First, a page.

Electron microscope image of a dirty glass surface
© Fraunhofer CSP
Electron microscope image of a dirty glass surface showing chlorine-containing salt compounds in green color.

Surface and Film Characterization

The electronic properties of solar cells are influenced by thin passivation and contact layers and their interfaces with the light-absorbing areas. We offer high-resolution and highly sensitive layer analysis of solar cells and other components of PV modules. Thus, the relationships between process variations and layer compositions on passivation layer stacks on solar cells can be traced and layer thicknesses can be measured on the nanometer scale. In addition, we have the ability to trace the causes of specific module defects down to the atomic level after localization with electro-optical methods and then by means of electron microscopy (SEM, FIB, TEM with EBIC, EDX), which is often the basis for understanding and eliminating the causes of defects.


  • High-resolution structure and element analysis in the layer stack: Quantitative surface and depth profile analysis with ToF-SIMS, XPS, TEM
  • Defect diagnostics in thin-film PV: localization, target preparation and microstructure analysis
  • Fabrication (magnetron sputtering) and characterization of functional thin films
  • Voltage degradation tests and high voltage leakage current tests


TEM image PERC solar cell
© Fraunhofer CSP
High-resolution TEM image of the backside passivation layer stack of a PERC solar cell. from: S. Lange, A. Hähnel, V. Naumann, C. Hagendorf, Elemental analyses and excess oxygen investigations by STEM-EELS at AlOx/Si interfaces in PERC solar cells, Abstract SiliconPV2020

High-resolution Layer Characterization

In current cell concepts, thin layers are used on the front and back of the solar cells, which serve to passivate the absorber layers, but also for contacting and charge carrier transport. Basic properties of the layer systems such as element composition and layer thickness have a large impact on the electronic properties of the solar cells. Since the layers often have thicknesses in the range of a few to several tens of nanometers and the surfaces are often textured, high-resolution electron microscopy techniques are required to investigate layer properties with nanometer accuracy. We use transmission electron microscopy (TEM) in combination with energy dispersive X-ray spectroscopy (EDX), electron energy loss spectroscopy (EELS) and electron diffraction (SAED) to analyze the cross-sectional lamellae, which are only 50 to 100 nanometers thick and are prepared from the samples beforehand. Complementary to these methods, information about any impurities on the surfaces or in the layers is obtained by means of depth profiles using X-ray photoelectron spectroscopy (XPS) and, with maximum detection sensitivity, by time-of-flight secondary ion mass spectrometry (ToF-SIMS).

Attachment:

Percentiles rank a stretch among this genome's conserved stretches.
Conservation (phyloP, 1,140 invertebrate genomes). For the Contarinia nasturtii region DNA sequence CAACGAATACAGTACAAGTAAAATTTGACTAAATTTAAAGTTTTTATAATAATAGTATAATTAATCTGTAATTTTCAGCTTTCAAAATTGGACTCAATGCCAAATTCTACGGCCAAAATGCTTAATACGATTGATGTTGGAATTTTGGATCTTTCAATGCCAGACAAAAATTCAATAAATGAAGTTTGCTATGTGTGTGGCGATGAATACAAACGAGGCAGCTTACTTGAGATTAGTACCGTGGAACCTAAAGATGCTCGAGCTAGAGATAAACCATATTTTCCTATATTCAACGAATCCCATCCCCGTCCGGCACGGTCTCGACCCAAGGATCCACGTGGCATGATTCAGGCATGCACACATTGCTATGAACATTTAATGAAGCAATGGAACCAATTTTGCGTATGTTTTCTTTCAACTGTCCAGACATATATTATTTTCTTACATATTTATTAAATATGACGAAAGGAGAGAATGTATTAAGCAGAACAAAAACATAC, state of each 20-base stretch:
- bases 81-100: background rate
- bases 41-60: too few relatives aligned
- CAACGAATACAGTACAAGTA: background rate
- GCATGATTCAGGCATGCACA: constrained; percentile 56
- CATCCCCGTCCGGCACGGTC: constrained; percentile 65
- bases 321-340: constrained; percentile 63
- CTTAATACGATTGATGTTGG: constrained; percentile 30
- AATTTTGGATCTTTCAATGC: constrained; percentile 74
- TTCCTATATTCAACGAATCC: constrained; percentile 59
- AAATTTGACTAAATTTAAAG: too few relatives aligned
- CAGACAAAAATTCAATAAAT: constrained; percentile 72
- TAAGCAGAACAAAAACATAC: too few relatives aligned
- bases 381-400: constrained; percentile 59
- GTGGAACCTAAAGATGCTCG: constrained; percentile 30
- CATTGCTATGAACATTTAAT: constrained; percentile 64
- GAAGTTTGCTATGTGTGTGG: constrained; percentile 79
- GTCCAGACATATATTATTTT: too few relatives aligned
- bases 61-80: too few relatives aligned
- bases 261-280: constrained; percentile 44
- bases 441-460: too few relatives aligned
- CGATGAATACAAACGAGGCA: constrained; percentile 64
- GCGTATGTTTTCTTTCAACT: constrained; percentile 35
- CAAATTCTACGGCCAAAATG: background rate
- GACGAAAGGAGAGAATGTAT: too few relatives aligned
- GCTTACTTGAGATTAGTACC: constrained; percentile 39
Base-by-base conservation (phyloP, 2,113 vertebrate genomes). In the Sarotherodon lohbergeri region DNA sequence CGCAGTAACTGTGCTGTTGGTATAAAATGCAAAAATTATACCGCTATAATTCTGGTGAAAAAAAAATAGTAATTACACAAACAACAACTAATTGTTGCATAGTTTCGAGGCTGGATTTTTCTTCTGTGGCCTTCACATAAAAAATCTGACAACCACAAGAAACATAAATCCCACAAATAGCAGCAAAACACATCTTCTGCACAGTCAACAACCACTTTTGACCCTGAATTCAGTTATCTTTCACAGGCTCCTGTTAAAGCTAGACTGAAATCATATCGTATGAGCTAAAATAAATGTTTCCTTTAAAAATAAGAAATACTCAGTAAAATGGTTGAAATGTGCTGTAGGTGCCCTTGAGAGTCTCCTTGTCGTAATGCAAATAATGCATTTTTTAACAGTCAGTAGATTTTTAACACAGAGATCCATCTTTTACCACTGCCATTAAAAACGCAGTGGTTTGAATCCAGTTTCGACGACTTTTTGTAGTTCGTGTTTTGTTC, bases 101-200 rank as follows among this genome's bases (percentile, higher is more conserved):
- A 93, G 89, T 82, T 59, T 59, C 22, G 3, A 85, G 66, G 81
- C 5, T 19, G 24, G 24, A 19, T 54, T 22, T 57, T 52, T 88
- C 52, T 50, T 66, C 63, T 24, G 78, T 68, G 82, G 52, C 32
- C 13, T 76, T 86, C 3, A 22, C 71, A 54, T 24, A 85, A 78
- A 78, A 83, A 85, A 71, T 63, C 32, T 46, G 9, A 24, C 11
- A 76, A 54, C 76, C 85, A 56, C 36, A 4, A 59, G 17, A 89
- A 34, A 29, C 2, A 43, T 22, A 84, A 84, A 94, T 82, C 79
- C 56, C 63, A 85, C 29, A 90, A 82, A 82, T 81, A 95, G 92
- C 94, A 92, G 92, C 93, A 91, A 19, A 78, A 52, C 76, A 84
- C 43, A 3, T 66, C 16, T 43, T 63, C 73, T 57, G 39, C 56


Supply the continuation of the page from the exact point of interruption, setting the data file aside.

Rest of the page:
Testing device PIDcon
© Fraunhofer CSP
With the PIDcon test device, potential-induced degradation (PID) can be detected at the solar cell level.
© Saxony-Anhalt
Hugo-Junkers-Preis-Finalist 2017

PID test equipment for unencapsulated solar cells

For the evaluation of unencapsulated solar cells and module encapsulation materials with regard to their susceptibility to potential-induced degradation (PID), an integrated test device was developed at the Fraunhofer CSP. The patented test procedure is commercially available as PID cell tester "PIDcon" from Freiberg Instruments. With PIDcon it is possible to carry out PID tests on solar cells within a few hours and without the complex use of expensive climate chambers.

Based on this know-how, a PID module test device is currently being developed in cooperation with Freiberg Instruments to market maturity for use in the open field. PIDcheck allows modules to be tested for quality even after they have been installed in the field and to make statements about the susceptibility of modules to the PID effect. With a duration of four to eight hours, the device takes considerably less time to use than previous methods.

Further information on www.pidcon.com

characterization of dust-soiled glass in a test field in Qatar
© Fraunhofer CSP
REM, FIB, TEM & EDX characterization of dust-soiled glass in a test field in Qatar.

Anti-soiling evaluation of glass coatings

In regions with high levels of airborne dust (e. g. deserts, cities) the dust deposits on the glass surfaces of the PV modules result in significant yield losses. This process is also known as "soiling". Anti-soiling layers can be used to minimize the cleaning effort. Microstructural characterization is helpful for understanding and checking the function of these dust-repellent layers. Under real desert conditions, for example, cementation processes take place in which dust particles are literally "baked" onto the glass. The simulation of such contamination processes in the laboratory is carried out at the Fraunhofer CSP using a specially developed test stand.

Electro-optical methods and REM/EBIC
© Fraunhofer CSP
Electro-optical methods and REM/EBIC (a) help to localize defects and contaminations in thin-film solar cells. Target preparation methods permits the identification of defects buried in the layer structure (b) and to draw conclusions on process faults.

Layer Diagnostics in Thin-film PV

Defects and impurities in thin-film solar cells are located using electro-optical methods and REM/EBIC (a). Target preparation methods can be used to find buried defects in the layer structure (b), which allow conclusions to be drawn about defects in the process. Advanced elemental analytical methods such as ToF-SIMS, XPS, TEM/EDX help to classify different types of defects.